Language & Literature; Translation; Comparative Literature; Brazilian Literature; Mexican Literature; Spanish; Portuguese; Ecocriticism; Ecopoetry
I was born and raised in Mexico and received my BA (magna cum laude) with Departmental Honors in Philosophy and a Major in Mathematics from Wellesley College, in Wellesley, Massachusetts, in 1991. From there I went on to live in Europe for several years, mainly Prague, where I taught languages and co-managed a trading company, and briefly in Italy and Portugal. In 1997 I moved to New York to pursue a PhD in Hispanic Literatures at New York University. I received my doctorate in 2003, with a thesis on the question of nationalism in the Mexican and Brazilian avant-garde movements. I was hired by the University of Alberta in 2003, and was promoted to Associate Professor in 2009.
Among my personal interests are cooking and capoeira (Brazilian martial arts).
A multilingual comparatist and translator, I have published on the historical and postwar literary avant-gardes, Latin American poetry (Mexico and Brazil), and literary translation. Recent research focuses on ecopoetics and ecocriticism. My work has been funded by numerous grants. I have earned teaching distinctions, mentored Canadian and international students, and worked with many community partners. I have served the profession in diverse capacities and leadership positions and edit the scholarly journal Revista Canadiense de Estudios Hispánicos.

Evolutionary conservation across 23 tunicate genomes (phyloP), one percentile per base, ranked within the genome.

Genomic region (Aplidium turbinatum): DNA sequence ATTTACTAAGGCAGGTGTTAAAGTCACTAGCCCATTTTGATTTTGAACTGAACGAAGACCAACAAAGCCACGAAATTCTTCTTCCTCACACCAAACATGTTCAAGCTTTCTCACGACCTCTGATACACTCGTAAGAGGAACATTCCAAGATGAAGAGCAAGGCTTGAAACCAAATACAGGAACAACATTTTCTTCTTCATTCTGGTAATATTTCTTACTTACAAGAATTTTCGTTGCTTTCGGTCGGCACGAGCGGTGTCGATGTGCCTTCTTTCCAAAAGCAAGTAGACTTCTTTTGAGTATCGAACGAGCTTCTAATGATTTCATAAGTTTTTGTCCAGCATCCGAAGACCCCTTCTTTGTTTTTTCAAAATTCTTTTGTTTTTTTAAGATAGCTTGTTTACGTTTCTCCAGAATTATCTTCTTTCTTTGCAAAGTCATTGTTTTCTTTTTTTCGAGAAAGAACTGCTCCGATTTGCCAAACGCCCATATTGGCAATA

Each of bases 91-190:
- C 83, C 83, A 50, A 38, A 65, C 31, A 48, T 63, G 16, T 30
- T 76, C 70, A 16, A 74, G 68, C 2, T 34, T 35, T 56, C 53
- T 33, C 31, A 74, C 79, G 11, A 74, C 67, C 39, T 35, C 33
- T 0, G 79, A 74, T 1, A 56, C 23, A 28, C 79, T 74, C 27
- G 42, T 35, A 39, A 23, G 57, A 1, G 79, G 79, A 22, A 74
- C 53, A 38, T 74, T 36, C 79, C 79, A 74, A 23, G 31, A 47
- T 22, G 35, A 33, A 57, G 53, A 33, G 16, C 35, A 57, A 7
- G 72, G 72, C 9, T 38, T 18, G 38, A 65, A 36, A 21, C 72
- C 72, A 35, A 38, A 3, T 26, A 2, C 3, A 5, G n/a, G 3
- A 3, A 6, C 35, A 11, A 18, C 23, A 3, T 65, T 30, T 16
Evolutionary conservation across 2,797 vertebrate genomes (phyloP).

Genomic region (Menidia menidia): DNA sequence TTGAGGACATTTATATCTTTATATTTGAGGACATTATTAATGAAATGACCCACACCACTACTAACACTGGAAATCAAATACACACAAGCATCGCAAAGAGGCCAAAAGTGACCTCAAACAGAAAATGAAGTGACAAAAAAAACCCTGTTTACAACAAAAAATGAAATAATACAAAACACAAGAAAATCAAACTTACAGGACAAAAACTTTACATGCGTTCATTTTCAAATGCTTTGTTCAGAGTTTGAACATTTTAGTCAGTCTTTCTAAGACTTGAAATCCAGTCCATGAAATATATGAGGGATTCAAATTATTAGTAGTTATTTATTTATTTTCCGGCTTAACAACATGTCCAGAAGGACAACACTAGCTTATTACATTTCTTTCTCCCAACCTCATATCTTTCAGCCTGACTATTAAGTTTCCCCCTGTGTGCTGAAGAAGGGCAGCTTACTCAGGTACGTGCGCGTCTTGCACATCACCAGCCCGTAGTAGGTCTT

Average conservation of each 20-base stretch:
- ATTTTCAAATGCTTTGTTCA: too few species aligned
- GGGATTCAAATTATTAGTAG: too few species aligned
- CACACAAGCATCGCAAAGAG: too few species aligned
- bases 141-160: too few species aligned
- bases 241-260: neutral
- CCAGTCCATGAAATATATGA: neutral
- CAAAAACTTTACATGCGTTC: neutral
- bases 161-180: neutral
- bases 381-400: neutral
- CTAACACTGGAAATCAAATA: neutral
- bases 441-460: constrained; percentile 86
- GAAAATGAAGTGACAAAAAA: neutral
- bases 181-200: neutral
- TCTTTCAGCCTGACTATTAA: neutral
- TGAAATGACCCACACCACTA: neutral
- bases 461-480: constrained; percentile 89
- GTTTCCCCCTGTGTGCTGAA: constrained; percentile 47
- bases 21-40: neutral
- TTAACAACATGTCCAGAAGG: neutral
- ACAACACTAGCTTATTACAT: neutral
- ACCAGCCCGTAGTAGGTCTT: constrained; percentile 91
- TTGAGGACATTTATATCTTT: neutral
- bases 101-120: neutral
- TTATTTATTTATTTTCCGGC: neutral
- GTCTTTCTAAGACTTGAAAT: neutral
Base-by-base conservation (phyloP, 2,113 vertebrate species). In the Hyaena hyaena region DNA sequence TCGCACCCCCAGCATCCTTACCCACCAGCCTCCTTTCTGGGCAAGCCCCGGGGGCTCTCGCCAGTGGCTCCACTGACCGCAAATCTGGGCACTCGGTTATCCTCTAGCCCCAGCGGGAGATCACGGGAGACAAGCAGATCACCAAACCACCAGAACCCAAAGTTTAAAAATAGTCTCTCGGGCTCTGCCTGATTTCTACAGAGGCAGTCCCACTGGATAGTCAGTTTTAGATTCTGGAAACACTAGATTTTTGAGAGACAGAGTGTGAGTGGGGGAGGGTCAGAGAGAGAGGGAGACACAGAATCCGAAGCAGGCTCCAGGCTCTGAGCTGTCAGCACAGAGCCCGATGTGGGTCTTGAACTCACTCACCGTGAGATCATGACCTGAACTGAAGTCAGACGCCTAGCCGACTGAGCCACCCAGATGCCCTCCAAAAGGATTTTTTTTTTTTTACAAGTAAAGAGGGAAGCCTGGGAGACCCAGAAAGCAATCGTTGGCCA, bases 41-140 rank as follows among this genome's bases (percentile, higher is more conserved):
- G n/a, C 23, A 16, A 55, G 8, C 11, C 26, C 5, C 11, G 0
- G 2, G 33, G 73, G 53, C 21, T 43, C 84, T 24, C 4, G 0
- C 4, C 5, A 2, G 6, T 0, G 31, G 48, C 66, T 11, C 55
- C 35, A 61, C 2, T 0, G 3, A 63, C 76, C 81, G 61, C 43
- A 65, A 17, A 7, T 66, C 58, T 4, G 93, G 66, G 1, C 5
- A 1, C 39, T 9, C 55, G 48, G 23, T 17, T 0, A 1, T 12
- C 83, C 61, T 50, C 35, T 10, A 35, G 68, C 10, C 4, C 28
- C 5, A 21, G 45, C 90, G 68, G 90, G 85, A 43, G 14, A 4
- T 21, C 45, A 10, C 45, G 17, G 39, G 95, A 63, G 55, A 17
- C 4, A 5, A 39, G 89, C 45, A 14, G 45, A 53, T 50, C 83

Recent international engagement includes a visiting professorship and research collaboration with scholars at UFSC in Florianópolis, Brazil.
AREAS OF SPECIALIZATION
• Latin American Historical Avant-gardes & Comparative Modernisms
• Modern and Contemporary Brazilian and Mexican Poetry and Literature
• Literary Translation (Theory and Practice)
• Ecocriticism and Environmental Humanities
RESEARCH FUNDING (MAJOR GRANTS)
· 2021-2024: Social Sciences and Humanities Research Council (SSHRC), Insight Grant; Title: “Haroldo de Campos: Innovative Poetics for a Plural World”; $80,278; PI
· 2019-2022: SSHRC Aid to Scholarly Journals: Revista Canadiense de Estudios Hispánicos: $90,000; PI
· 2018-2021: SSHRC Partnership Engage Grant: Title: “Empowering Communities through Translation: The Case of the Newcomer’s Guide to Edmonton”; $24,959; PI, with co-investigators Sathya Rao and Ann De León
· 2016-2019: SSHRC Insight Development Grant. Title: “ecopoesia.com: An Online Resource on Environment and Poetry in Latin America”; $45,964; PI
· Total (2016-2024): $241,278
Refereed Articles in National and International Journals:
1. “Haroldo de Campos’s ‘planetary music for mortal ears’: A Latin American Postmodern Global Poetics” Journal of Lusophone Studies 6.1 (Special Dossier: Thinking World Literature from Lusophone Perspectives) (Forthcoming Spring 2021).